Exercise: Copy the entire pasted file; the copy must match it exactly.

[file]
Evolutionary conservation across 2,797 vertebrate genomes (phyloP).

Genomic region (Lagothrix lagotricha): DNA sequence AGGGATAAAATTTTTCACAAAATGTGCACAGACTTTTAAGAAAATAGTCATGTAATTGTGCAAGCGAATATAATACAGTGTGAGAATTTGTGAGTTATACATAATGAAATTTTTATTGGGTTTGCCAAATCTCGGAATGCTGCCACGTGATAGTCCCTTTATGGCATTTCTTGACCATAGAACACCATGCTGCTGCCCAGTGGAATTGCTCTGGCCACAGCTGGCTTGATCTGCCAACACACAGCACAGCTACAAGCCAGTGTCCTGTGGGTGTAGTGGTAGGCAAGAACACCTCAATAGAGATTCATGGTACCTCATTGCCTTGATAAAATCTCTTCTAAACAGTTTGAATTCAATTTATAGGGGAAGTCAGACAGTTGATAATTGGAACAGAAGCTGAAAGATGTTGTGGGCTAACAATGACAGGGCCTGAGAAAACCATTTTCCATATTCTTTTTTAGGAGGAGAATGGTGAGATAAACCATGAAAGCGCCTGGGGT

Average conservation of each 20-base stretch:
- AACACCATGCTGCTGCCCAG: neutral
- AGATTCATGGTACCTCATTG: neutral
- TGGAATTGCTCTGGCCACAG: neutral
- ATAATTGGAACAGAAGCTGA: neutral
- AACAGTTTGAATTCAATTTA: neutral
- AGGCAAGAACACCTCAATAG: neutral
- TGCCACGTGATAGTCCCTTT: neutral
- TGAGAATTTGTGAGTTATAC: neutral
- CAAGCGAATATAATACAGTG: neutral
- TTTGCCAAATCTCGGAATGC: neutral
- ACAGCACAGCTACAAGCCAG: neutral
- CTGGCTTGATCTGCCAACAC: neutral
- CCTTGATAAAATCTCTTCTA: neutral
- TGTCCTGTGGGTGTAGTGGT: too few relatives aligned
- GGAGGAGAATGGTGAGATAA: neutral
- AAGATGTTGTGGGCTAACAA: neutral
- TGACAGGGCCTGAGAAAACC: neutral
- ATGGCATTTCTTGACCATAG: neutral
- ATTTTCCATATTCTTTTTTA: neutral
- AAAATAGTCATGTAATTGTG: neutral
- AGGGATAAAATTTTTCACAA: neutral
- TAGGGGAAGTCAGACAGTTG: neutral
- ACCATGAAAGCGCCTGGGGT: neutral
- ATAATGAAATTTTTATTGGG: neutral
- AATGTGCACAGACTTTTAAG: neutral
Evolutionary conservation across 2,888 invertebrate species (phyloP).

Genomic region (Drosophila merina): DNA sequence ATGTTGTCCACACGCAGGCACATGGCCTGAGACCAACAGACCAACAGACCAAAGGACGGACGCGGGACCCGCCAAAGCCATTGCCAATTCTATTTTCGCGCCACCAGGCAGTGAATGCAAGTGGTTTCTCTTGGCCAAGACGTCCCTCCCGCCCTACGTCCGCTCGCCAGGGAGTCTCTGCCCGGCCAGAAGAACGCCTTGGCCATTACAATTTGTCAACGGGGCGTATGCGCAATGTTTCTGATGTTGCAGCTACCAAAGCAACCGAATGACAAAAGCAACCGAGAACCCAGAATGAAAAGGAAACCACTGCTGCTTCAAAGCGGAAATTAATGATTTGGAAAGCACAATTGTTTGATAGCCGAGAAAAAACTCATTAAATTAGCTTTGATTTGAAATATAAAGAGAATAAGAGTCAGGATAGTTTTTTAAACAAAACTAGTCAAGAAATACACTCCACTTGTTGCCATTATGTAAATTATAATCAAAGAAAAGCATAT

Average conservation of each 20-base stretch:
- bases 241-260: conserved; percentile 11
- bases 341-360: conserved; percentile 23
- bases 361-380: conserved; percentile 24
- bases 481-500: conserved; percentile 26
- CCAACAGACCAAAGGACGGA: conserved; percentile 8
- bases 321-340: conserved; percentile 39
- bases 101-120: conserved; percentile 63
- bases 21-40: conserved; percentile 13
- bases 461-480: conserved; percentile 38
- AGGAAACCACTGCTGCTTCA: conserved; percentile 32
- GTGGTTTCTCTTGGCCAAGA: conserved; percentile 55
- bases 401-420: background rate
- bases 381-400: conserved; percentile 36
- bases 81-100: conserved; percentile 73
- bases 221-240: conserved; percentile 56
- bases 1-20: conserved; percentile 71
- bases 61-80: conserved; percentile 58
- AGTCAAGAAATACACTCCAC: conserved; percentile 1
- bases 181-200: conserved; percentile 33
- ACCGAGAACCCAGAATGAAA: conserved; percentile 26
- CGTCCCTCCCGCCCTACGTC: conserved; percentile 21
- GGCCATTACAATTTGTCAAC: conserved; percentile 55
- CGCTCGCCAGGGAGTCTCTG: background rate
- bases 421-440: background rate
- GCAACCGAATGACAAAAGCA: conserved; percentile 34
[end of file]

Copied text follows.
Evolutionary conservation across 2,797 vertebrate genomes (phyloP).

Genomic region (Lagothrix lagotricha): DNA sequence AGGGATAAAATTTTTCACAAAATGTGCACAGACTTTTAAGAAAATAGTCATGTAATTGTGCAAGCGAATATAATACAGTGTGAGAATTTGTGAGTTATACATAATGAAATTTTTATTGGGTTTGCCAAATCTCGGAATGCTGCCACGTGATAGTCCCTTTATGGCATTTCTTGACCATAGAACACCATGCTGCTGCCCAGTGGAATTGCTCTGGCCACAGCTGGCTTGATCTGCCAACACACAGCACAGCTACAAGCCAGTGTCCTGTGGGTGTAGTGGTAGGCAAGAACACCTCAATAGAGATTCATGGTACCTCATTGCCTTGATAAAATCTCTTCTAAACAGTTTGAATTCAATTTATAGGGGAAGTCAGACAGTTGATAATTGGAACAGAAGCTGAAAGATGTTGTGGGCTAACAATGACAGGGCCTGAGAAAACCATTTTCCATATTCTTTTTTAGGAGGAGAATGGTGAGATAAACCATGAAAGCGCCTGGGGT

Average conservation of each 20-base stretch:
- AACACCATGCTGCTGCCCAG: neutral
- AGATTCATGGTACCTCATTG: neutral
- TGGAATTGCTCTGGCCACAG: neutral
- ATAATTGGAACAGAAGCTGA: neutral
- AACAGTTTGAATTCAATTTA: neutral
- AGGCAAGAACACCTCAATAG: neutral
- TGCCACGTGATAGTCCCTTT: neutral
- TGAGAATTTGTGAGTTATAC: neutral
- CAAGCGAATATAATACAGTG: neutral
- TTTGCCAAATCTCGGAATGC: neutral
- ACAGCACAGCTACAAGCCAG: neutral
- CTGGCTTGATCTGCCAACAC: neutral
- CCTTGATAAAATCTCTTCTA: neutral
- TGTCCTGTGGGTGTAGTGGT: too few relatives aligned
- GGAGGAGAATGGTGAGATAA: neutral
- AAGATGTTGTGGGCTAACAA: neutral
- TGACAGGGCCTGAGAAAACC: neutral
- ATGGCATTTCTTGACCATAG: neutral
- ATTTTCCATATTCTTTTTTA: neutral
- AAAATAGTCATGTAATTGTG: neutral
- AGGGATAAAATTTTTCACAA: neutral
- TAGGGGAAGTCAGACAGTTG: neutral
- ACCATGAAAGCGCCTGGGGT: neutral
- ATAATGAAATTTTTATTGGG: neutral
- AATGTGCACAGACTTTTAAG: neutral
Evolutionary conservation across 2,888 invertebrate species (phyloP).

Genomic region (Drosophila merina): DNA sequence ATGTTGTCCACACGCAGGCACATGGCCTGAGACCAACAGACCAACAGACCAAAGGACGGACGCGGGACCCGCCAAAGCCATTGCCAATTCTATTTTCGCGCCACCAGGCAGTGAATGCAAGTGGTTTCTCTTGGCCAAGACGTCCCTCCCGCCCTACGTCCGCTCGCCAGGGAGTCTCTGCCCGGCCAGAAGAACGCCTTGGCCATTACAATTTGTCAACGGGGCGTATGCGCAATGTTTCTGATGTTGCAGCTACCAAAGCAACCGAATGACAAAAGCAACCGAGAACCCAGAATGAAAAGGAAACCACTGCTGCTTCAAAGCGGAAATTAATGATTTGGAAAGCACAATTGTTTGATAGCCGAGAAAAAACTCATTAAATTAGCTTTGATTTGAAATATAAAGAGAATAAGAGTCAGGATAGTTTTTTAAACAAAACTAGTCAAGAAATACACTCCACTTGTTGCCATTATGTAAATTATAATCAAAGAAAAGCATAT

Average conservation of each 20-base stretch:
- bases 241-260: conserved; percentile 11
- bases 341-360: conserved; percentile 23
- bases 361-380: conserved; percentile 24
- bases 481-500: conserved; percentile 26
- CCAACAGACCAAAGGACGGA: conserved; percentile 8
- bases 321-340: conserved; percentile 39
- bases 101-120: conserved; percentile 63
- bases 21-40: conserved; percentile 13
- bases 461-480: conserved; percentile 38
- AGGAAACCACTGCTGCTTCA: conserved; percentile 32
- GTGGTTTCTCTTGGCCAAGA: conserved; percentile 55
- bases 401-420: background rate
- bases 381-400: conserved; percentile 36
- bases 81-100: conserved; percentile 73
- bases 221-240: conserved; percentile 56
- bases 1-20: conserved; percentile 71
- bases 61-80: conserved; percentile 58
- AGTCAAGAAATACACTCCAC: conserved; percentile 1
- bases 181-200: conserved; percentile 33
- ACCGAGAACCCAGAATGAAA: conserved; percentile 26
- CGTCCCTCCCGCCCTACGTC: conserved; percentile 21
- GGCCATTACAATTTGTCAAC: conserved; percentile 55
- CGCTCGCCAGGGAGTCTCTG: background rate
- bases 421-440: background rate
- GCAACCGAATGACAAAAGCA: conserved; percentile 34